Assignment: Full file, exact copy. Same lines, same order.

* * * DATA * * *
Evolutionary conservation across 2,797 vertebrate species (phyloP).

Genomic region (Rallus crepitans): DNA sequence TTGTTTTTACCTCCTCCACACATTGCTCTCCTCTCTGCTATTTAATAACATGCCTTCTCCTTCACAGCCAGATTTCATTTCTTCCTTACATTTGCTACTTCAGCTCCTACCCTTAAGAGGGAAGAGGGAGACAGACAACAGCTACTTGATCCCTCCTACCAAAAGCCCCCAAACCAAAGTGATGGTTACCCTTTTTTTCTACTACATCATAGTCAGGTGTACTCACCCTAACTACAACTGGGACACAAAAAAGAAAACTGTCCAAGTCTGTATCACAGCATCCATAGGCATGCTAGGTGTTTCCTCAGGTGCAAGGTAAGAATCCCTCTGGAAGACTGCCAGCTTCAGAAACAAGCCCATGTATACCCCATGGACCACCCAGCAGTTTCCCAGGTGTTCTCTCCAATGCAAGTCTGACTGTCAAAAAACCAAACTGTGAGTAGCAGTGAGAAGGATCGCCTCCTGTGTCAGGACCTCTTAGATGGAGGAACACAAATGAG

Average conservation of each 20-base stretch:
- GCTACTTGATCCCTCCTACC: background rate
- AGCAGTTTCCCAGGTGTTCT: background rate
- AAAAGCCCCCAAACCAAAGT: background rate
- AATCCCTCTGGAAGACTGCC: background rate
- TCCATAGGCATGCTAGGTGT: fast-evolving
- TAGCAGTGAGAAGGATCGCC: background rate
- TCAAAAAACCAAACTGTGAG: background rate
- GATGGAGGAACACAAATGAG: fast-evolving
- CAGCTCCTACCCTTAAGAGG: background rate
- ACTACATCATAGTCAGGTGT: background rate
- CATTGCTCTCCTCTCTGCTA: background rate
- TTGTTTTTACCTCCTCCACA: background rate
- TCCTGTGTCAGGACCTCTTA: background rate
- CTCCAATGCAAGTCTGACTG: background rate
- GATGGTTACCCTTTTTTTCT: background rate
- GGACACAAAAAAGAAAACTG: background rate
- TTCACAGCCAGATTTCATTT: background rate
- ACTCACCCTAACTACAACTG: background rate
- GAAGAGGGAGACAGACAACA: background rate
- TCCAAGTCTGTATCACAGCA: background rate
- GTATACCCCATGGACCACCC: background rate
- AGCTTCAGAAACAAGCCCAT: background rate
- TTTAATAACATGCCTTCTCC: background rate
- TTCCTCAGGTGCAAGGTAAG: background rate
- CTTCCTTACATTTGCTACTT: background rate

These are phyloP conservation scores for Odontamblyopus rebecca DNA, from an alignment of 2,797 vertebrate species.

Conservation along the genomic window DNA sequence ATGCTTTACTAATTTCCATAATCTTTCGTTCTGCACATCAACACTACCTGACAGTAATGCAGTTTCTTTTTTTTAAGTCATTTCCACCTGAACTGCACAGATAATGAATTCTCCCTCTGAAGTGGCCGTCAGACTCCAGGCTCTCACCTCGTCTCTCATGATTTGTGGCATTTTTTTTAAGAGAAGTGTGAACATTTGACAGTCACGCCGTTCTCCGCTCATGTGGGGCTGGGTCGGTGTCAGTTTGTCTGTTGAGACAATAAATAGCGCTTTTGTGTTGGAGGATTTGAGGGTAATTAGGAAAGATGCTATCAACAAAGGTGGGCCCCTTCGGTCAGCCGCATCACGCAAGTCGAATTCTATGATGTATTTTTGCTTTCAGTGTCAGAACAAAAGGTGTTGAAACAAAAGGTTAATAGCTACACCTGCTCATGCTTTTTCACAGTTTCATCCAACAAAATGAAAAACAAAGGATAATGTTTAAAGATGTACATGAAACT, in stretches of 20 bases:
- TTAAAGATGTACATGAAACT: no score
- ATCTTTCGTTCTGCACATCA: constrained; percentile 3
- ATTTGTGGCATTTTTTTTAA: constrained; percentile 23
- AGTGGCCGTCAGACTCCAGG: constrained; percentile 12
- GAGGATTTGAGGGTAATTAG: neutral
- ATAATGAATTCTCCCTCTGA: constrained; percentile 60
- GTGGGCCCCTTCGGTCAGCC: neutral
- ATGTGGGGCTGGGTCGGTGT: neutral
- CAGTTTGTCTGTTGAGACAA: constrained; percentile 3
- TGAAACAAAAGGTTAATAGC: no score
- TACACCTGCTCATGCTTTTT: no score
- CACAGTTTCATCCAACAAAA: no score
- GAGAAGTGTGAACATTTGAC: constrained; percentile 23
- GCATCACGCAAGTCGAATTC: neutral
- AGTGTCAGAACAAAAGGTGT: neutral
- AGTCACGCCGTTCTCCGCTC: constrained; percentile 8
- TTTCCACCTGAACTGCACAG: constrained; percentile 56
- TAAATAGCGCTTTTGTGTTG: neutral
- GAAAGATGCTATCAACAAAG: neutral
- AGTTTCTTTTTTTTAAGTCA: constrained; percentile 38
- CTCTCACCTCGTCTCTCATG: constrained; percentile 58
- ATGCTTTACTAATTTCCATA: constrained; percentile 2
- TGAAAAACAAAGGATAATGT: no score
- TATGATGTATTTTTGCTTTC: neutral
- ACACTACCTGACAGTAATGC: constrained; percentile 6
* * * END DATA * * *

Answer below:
Evolutionary conservation across 2,797 vertebrate species (phyloP).

Genomic region (Rallus crepitans): DNA sequence TTGTTTTTACCTCCTCCACACATTGCTCTCCTCTCTGCTATTTAATAACATGCCTTCTCCTTCACAGCCAGATTTCATTTCTTCCTTACATTTGCTACTTCAGCTCCTACCCTTAAGAGGGAAGAGGGAGACAGACAACAGCTACTTGATCCCTCCTACCAAAAGCCCCCAAACCAAAGTGATGGTTACCCTTTTTTTCTACTACATCATAGTCAGGTGTACTCACCCTAACTACAACTGGGACACAAAAAAGAAAACTGTCCAAGTCTGTATCACAGCATCCATAGGCATGCTAGGTGTTTCCTCAGGTGCAAGGTAAGAATCCCTCTGGAAGACTGCCAGCTTCAGAAACAAGCCCATGTATACCCCATGGACCACCCAGCAGTTTCCCAGGTGTTCTCTCCAATGCAAGTCTGACTGTCAAAAAACCAAACTGTGAGTAGCAGTGAGAAGGATCGCCTCCTGTGTCAGGACCTCTTAGATGGAGGAACACAAATGAG

Average conservation of each 20-base stretch:
- GCTACTTGATCCCTCCTACC: background rate
- AGCAGTTTCCCAGGTGTTCT: background rate
- AAAAGCCCCCAAACCAAAGT: background rate
- AATCCCTCTGGAAGACTGCC: background rate
- TCCATAGGCATGCTAGGTGT: fast-evolving
- TAGCAGTGAGAAGGATCGCC: background rate
- TCAAAAAACCAAACTGTGAG: background rate
- GATGGAGGAACACAAATGAG: fast-evolving
- CAGCTCCTACCCTTAAGAGG: background rate
- ACTACATCATAGTCAGGTGT: background rate
- CATTGCTCTCCTCTCTGCTA: background rate
- TTGTTTTTACCTCCTCCACA: background rate
- TCCTGTGTCAGGACCTCTTA: background rate
- CTCCAATGCAAGTCTGACTG: background rate
- GATGGTTACCCTTTTTTTCT: background rate
- GGACACAAAAAAGAAAACTG: background rate
- TTCACAGCCAGATTTCATTT: background rate
- ACTCACCCTAACTACAACTG: background rate
- GAAGAGGGAGACAGACAACA: background rate
- TCCAAGTCTGTATCACAGCA: background rate
- GTATACCCCATGGACCACCC: background rate
- AGCTTCAGAAACAAGCCCAT: background rate
- TTTAATAACATGCCTTCTCC: background rate
- TTCCTCAGGTGCAAGGTAAG: background rate
- CTTCCTTACATTTGCTACTT: background rate

These are phyloP conservation scores for Odontamblyopus rebecca DNA, from an alignment of 2,797 vertebrate species.

Conservation along the genomic window DNA sequence ATGCTTTACTAATTTCCATAATCTTTCGTTCTGCACATCAACACTACCTGACAGTAATGCAGTTTCTTTTTTTTAAGTCATTTCCACCTGAACTGCACAGATAATGAATTCTCCCTCTGAAGTGGCCGTCAGACTCCAGGCTCTCACCTCGTCTCTCATGATTTGTGGCATTTTTTTTAAGAGAAGTGTGAACATTTGACAGTCACGCCGTTCTCCGCTCATGTGGGGCTGGGTCGGTGTCAGTTTGTCTGTTGAGACAATAAATAGCGCTTTTGTGTTGGAGGATTTGAGGGTAATTAGGAAAGATGCTATCAACAAAGGTGGGCCCCTTCGGTCAGCCGCATCACGCAAGTCGAATTCTATGATGTATTTTTGCTTTCAGTGTCAGAACAAAAGGTGTTGAAACAAAAGGTTAATAGCTACACCTGCTCATGCTTTTTCACAGTTTCATCCAACAAAATGAAAAACAAAGGATAATGTTTAAAGATGTACATGAAACT, in stretches of 20 bases:
- TTAAAGATGTACATGAAACT: no score
- ATCTTTCGTTCTGCACATCA: constrained; percentile 3
- ATTTGTGGCATTTTTTTTAA: constrained; percentile 23
- AGTGGCCGTCAGACTCCAGG: constrained; percentile 12
- GAGGATTTGAGGGTAATTAG: neutral
- ATAATGAATTCTCCCTCTGA: constrained; percentile 60
- GTGGGCCCCTTCGGTCAGCC: neutral
- ATGTGGGGCTGGGTCGGTGT: neutral
- CAGTTTGTCTGTTGAGACAA: constrained; percentile 3
- TGAAACAAAAGGTTAATAGC: no score
- TACACCTGCTCATGCTTTTT: no score
- CACAGTTTCATCCAACAAAA: no score
- GAGAAGTGTGAACATTTGAC: constrained; percentile 23
- GCATCACGCAAGTCGAATTC: neutral
- AGTGTCAGAACAAAAGGTGT: neutral
- AGTCACGCCGTTCTCCGCTC: constrained; percentile 8
- TTTCCACCTGAACTGCACAG: constrained; percentile 56
- TAAATAGCGCTTTTGTGTTG: neutral
- GAAAGATGCTATCAACAAAG: neutral
- AGTTTCTTTTTTTTAAGTCA: constrained; percentile 38
- CTCTCACCTCGTCTCTCATG: constrained; percentile 58
- ATGCTTTACTAATTTCCATA: constrained; percentile 2
- TGAAAAACAAAGGATAATGT: no score
- TATGATGTATTTTTGCTTTC: neutral
- ACACTACCTGACAGTAATGC: constrained; percentile 6